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Manage risks associated with disposal


A LOT of management concentration is observed at the time of procurement, all stakeholders will be interested in understanding the value and benefits of the procurement.


It extends to issues relating to contract management, where there are numerous control measure to ensure that the supplier performs their obligations in the contract.

A large number of organisations develop and review their procurement strategies, but very few have a disposal strategy of their assets. It is mostly a hit-or-miss and shooting in the dark game.

Disposal strategy needs to be part of the procurement strategy for effective procurement decision-making process.

This is so because there are instances where a purchase price may look favourable and the consideration of disposal process and costs may turn the tables.

The issues are very critical since apart from their financial implications, they attract a lot of civil society attention when disposal affects the environment.

The best way to manage disposal is to include it in specifications.

This implies that the supplier’s focus is not limited to the supply side only, they will factor in the costs of reverse logistics.

Some equipment may pose environmental risks. Disposal of batteries, cellphones and computers top the list.

Fluorescent and compact fluorescent lamps are considered very economic and efficient, but they contain toxic mercury and their disposal should be managed effectively to reduce the effect of mercury in our water bodies.

The disposal of equipment then brings another hazard associated with health. The most preferred method of disposal has been by way of public auctions.

The idea is to maximise the salvage value and it is anticipated that it can be achieved from participants bidding for higher prices to acquire the item on sale.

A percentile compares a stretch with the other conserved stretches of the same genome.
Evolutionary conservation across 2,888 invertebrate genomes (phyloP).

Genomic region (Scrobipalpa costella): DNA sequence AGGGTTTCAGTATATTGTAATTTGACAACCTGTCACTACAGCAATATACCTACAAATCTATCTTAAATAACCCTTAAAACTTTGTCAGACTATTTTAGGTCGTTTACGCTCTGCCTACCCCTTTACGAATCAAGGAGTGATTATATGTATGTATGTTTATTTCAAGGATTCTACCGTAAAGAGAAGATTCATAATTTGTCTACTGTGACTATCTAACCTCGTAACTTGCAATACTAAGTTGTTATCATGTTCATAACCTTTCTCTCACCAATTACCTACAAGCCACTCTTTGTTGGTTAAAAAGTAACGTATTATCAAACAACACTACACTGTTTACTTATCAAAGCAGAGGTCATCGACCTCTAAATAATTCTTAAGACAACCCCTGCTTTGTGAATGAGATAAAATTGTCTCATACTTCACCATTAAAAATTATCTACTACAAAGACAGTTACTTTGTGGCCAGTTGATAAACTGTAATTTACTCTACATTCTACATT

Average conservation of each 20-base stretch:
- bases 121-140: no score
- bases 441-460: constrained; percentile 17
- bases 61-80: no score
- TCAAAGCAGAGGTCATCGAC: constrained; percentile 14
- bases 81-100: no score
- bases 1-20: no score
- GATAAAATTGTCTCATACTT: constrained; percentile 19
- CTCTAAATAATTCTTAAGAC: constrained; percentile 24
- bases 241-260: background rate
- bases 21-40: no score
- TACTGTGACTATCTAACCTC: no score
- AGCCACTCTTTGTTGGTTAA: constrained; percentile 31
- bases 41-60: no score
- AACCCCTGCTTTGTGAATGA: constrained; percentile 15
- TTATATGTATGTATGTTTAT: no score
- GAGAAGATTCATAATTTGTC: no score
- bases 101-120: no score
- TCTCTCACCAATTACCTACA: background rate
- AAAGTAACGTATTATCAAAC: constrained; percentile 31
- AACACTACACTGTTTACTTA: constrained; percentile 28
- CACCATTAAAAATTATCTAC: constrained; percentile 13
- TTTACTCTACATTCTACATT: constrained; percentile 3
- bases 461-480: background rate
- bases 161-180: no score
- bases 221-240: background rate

In most cases, the reality has been that it does not achieve best returns.

Many public auctions are marred with claims of unethical and unfair practices.

Some auctions of public sector goods in Zimbabwe had to be abandoned on claims of unethical practices.

Collusive bidding has been cited as the major contributor. There have also been reports of the auctioneers planting proxies to bid for themselves, at the expense of a fair process that maximises returns for the company disposing the assets.

The solution to such risks in some instances is the inclusion of a disposal clause in the original contract.

There are options of trade-in and buy-back that make reduces the stress of deciding what do with equipment that has completed its life.

In cases where such options cannot be applied, auctions may be the only option.

A successful auction is one that is conducted by a reputable company. The process of establishing the reputation of an auctioneer is also risky, trade references maybe doctored to mislead the organisation.

Another solution to achieving best value in an auction is to establish a reserve price. The challenge is on the determination of reserve price.

Others use the book value that may, in some cases, be less than market value. Skills are, therefore, essential in establishing an appropriate reserve price.

Some organisations prefer tendering as a means of disposal.

Tendering has its advantages in that it reduces claims of bias and favouritism to organisations and individuals.
There are risks associated with tendering as a means of disposal, the results may lead to a reduction in the value for money.

It is, therefore, necessary that staff managing the tendering for disposal purposes are adequately trained to be effective.

Reserve prices may also work to ensure that the organisation does not dispose equipment below market value.

Nyasha Chizu is a fellow of the Chartered Institute of Procurement and Supply writing in his personal capacity. Feedback: nya.chizu@gmail.com Skype: nyasha.chizu

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